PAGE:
Source: https://www.reddit.com/r/personalfinanc ... /?sort=top
I often see people who are interested in early retirement putting most of their retirement savings into taxable accounts because they believe IRAs, 401(k) plans, and other tax-advantaged accounts "lock up" their money until they are 59½. If you are interested in retiring before 59½, this is one of the worst mistakes you can make.
It's a mistake because the premise isn't true at all. There are many ways you can get access to retirement funds before age 59½ and all without that horrible 10% penalty for early withdrawals.
(Note that taxable accounts make total sense for some early retirement situations and in many non-retirement situations and this are discussed some more down below.)
Some of the ways you can get money out of tax-advantaged accounts to fuel early retirement
SEPP: Section 72(t) specifies how you can take distributions received in substantially equal periodic payments (SEPP) without penalties. There are several different methods to calculate how much you can withdraw and stay within the rules (which allow you to decide when you start SEPP if you want less money or more money), but this method is a bit inflexible because you can't modify things until 5 years have passed or you reach the age of 59½ (whichever is longer). Nevertheless, this is often a good choice for early retirees. Money Crashers has a good article with more information on the topic and there's a FAQ at the IRS too.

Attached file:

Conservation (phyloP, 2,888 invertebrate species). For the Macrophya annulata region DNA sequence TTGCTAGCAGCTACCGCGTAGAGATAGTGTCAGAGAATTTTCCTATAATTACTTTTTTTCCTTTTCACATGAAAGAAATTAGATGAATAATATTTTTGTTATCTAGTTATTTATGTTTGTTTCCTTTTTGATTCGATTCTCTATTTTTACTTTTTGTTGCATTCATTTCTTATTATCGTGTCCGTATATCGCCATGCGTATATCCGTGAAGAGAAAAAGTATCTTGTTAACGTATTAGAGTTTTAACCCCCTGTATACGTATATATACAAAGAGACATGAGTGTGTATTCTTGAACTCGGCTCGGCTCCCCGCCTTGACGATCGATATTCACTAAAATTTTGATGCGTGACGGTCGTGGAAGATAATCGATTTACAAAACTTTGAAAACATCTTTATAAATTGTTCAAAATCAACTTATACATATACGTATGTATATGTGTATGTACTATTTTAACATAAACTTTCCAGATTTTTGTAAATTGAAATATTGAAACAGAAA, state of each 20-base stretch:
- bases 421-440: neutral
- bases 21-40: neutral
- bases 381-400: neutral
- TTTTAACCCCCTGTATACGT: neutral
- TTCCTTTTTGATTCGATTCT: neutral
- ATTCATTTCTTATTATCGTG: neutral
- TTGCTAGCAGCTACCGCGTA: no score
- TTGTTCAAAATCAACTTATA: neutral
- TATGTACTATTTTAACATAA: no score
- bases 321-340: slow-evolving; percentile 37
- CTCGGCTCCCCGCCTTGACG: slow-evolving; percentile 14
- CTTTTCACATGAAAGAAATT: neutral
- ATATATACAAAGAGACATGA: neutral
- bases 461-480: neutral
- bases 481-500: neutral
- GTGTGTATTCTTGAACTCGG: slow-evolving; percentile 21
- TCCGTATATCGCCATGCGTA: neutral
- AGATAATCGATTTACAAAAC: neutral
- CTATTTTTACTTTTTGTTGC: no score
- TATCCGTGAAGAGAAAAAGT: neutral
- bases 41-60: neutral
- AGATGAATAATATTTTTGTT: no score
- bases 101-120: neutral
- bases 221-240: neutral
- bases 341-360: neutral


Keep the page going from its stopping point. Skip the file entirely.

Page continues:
SEPP tends to recommended more often for a small number of years prior to age 59½ and it's also a good option when you don't have sufficient Roth IRA or taxable investments to use #2 or #3. It is possible to work around the inflexibility to some extent if you have multiple accounts since SEPP is done (or not done) with each retirement account separately.
Finally, SEPP from a employer plan requires that you separate from that company first, but IRAs do not have that requirement.